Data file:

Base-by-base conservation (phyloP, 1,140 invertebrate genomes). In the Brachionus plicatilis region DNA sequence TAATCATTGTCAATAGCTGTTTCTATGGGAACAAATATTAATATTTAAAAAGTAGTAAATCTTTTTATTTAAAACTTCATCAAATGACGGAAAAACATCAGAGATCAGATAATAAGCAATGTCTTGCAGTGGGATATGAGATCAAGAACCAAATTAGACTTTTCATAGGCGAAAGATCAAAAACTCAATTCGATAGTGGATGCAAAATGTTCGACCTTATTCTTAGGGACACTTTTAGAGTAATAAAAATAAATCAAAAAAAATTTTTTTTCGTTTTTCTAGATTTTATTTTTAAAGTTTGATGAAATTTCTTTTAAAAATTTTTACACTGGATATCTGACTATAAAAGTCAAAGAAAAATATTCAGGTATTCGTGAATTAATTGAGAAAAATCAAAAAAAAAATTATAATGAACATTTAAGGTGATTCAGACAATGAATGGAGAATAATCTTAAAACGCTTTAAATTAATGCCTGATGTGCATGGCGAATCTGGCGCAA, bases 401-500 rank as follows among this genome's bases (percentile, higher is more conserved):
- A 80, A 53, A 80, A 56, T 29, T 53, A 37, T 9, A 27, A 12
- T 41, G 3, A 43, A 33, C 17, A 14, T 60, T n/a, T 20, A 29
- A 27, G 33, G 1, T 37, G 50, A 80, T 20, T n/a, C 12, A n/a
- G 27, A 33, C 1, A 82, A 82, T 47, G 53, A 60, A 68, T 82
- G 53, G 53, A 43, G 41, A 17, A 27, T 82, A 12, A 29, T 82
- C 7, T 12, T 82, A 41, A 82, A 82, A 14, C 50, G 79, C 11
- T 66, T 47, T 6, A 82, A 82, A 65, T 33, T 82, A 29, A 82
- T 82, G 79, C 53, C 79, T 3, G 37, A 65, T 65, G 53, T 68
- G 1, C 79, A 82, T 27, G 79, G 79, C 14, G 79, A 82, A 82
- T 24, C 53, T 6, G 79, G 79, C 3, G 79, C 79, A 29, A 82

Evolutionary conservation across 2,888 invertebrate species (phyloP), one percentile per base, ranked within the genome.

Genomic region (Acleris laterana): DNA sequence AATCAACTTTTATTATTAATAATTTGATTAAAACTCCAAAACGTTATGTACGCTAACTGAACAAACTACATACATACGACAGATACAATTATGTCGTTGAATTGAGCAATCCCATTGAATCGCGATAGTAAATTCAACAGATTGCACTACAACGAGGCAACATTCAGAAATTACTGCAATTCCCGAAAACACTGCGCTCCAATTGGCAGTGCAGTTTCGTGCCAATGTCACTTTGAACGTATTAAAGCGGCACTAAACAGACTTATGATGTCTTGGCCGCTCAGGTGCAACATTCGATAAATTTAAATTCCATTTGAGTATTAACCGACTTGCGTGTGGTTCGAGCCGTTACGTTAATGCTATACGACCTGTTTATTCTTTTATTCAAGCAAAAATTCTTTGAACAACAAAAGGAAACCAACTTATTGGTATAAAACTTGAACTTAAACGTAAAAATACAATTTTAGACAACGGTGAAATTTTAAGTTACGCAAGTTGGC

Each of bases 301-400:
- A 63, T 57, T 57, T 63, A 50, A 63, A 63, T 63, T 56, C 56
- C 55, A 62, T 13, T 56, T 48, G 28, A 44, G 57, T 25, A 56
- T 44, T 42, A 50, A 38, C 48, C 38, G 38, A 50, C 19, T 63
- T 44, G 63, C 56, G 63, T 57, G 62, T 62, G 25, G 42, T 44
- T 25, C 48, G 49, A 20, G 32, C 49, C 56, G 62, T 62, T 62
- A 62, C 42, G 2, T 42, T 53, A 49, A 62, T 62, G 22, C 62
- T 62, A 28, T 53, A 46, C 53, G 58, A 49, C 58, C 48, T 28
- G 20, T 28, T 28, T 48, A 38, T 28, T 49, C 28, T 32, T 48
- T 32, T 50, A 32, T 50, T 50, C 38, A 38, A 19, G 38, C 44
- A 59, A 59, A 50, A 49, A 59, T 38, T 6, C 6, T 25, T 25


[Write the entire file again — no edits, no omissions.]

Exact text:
Base-by-base conservation (phyloP, 1,140 invertebrate genomes). In the Brachionus plicatilis region DNA sequence TAATCATTGTCAATAGCTGTTTCTATGGGAACAAATATTAATATTTAAAAAGTAGTAAATCTTTTTATTTAAAACTTCATCAAATGACGGAAAAACATCAGAGATCAGATAATAAGCAATGTCTTGCAGTGGGATATGAGATCAAGAACCAAATTAGACTTTTCATAGGCGAAAGATCAAAAACTCAATTCGATAGTGGATGCAAAATGTTCGACCTTATTCTTAGGGACACTTTTAGAGTAATAAAAATAAATCAAAAAAAATTTTTTTTCGTTTTTCTAGATTTTATTTTTAAAGTTTGATGAAATTTCTTTTAAAAATTTTTACACTGGATATCTGACTATAAAAGTCAAAGAAAAATATTCAGGTATTCGTGAATTAATTGAGAAAAATCAAAAAAAAAATTATAATGAACATTTAAGGTGATTCAGACAATGAATGGAGAATAATCTTAAAACGCTTTAAATTAATGCCTGATGTGCATGGCGAATCTGGCGCAA, bases 401-500 rank as follows among this genome's bases (percentile, higher is more conserved):
- A 80, A 53, A 80, A 56, T 29, T 53, A 37, T 9, A 27, A 12
- T 41, G 3, A 43, A 33, C 17, A 14, T 60, T n/a, T 20, A 29
- A 27, G 33, G 1, T 37, G 50, A 80, T 20, T n/a, C 12, A n/a
- G 27, A 33, C 1, A 82, A 82, T 47, G 53, A 60, A 68, T 82
- G 53, G 53, A 43, G 41, A 17, A 27, T 82, A 12, A 29, T 82
- C 7, T 12, T 82, A 41, A 82, A 82, A 14, C 50, G 79, C 11
- T 66, T 47, T 6, A 82, A 82, A 65, T 33, T 82, A 29, A 82
- T 82, G 79, C 53, C 79, T 3, G 37, A 65, T 65, G 53, T 68
- G 1, C 79, A 82, T 27, G 79, G 79, C 14, G 79, A 82, A 82
- T 24, C 53, T 6, G 79, G 79, C 3, G 79, C 79, A 29, A 82

Evolutionary conservation across 2,888 invertebrate species (phyloP), one percentile per base, ranked within the genome.

Genomic region (Acleris laterana): DNA sequence AATCAACTTTTATTATTAATAATTTGATTAAAACTCCAAAACGTTATGTACGCTAACTGAACAAACTACATACATACGACAGATACAATTATGTCGTTGAATTGAGCAATCCCATTGAATCGCGATAGTAAATTCAACAGATTGCACTACAACGAGGCAACATTCAGAAATTACTGCAATTCCCGAAAACACTGCGCTCCAATTGGCAGTGCAGTTTCGTGCCAATGTCACTTTGAACGTATTAAAGCGGCACTAAACAGACTTATGATGTCTTGGCCGCTCAGGTGCAACATTCGATAAATTTAAATTCCATTTGAGTATTAACCGACTTGCGTGTGGTTCGAGCCGTTACGTTAATGCTATACGACCTGTTTATTCTTTTATTCAAGCAAAAATTCTTTGAACAACAAAAGGAAACCAACTTATTGGTATAAAACTTGAACTTAAACGTAAAAATACAATTTTAGACAACGGTGAAATTTTAAGTTACGCAAGTTGGC

Each of bases 301-400:
- A 63, T 57, T 57, T 63, A 50, A 63, A 63, T 63, T 56, C 56
- C 55, A 62, T 13, T 56, T 48, G 28, A 44, G 57, T 25, A 56
- T 44, T 42, A 50, A 38, C 48, C 38, G 38, A 50, C 19, T 63
- T 44, G 63, C 56, G 63, T 57, G 62, T 62, G 25, G 42, T 44
- T 25, C 48, G 49, A 20, G 32, C 49, C 56, G 62, T 62, T 62
- A 62, C 42, G 2, T 42, T 53, A 49, A 62, T 62, G 22, C 62
- T 62, A 28, T 53, A 46, C 53, G 58, A 49, C 58, C 48, T 28
- G 20, T 28, T 28, T 48, A 38, T 28, T 49, C 28, T 32, T 48
- T 32, T 50, A 32, T 50, T 50, C 38, A 38, A 19, G 38, C 44
- A 59, A 59, A 50, A 49, A 59, T 38, T 6, C 6, T 25, T 25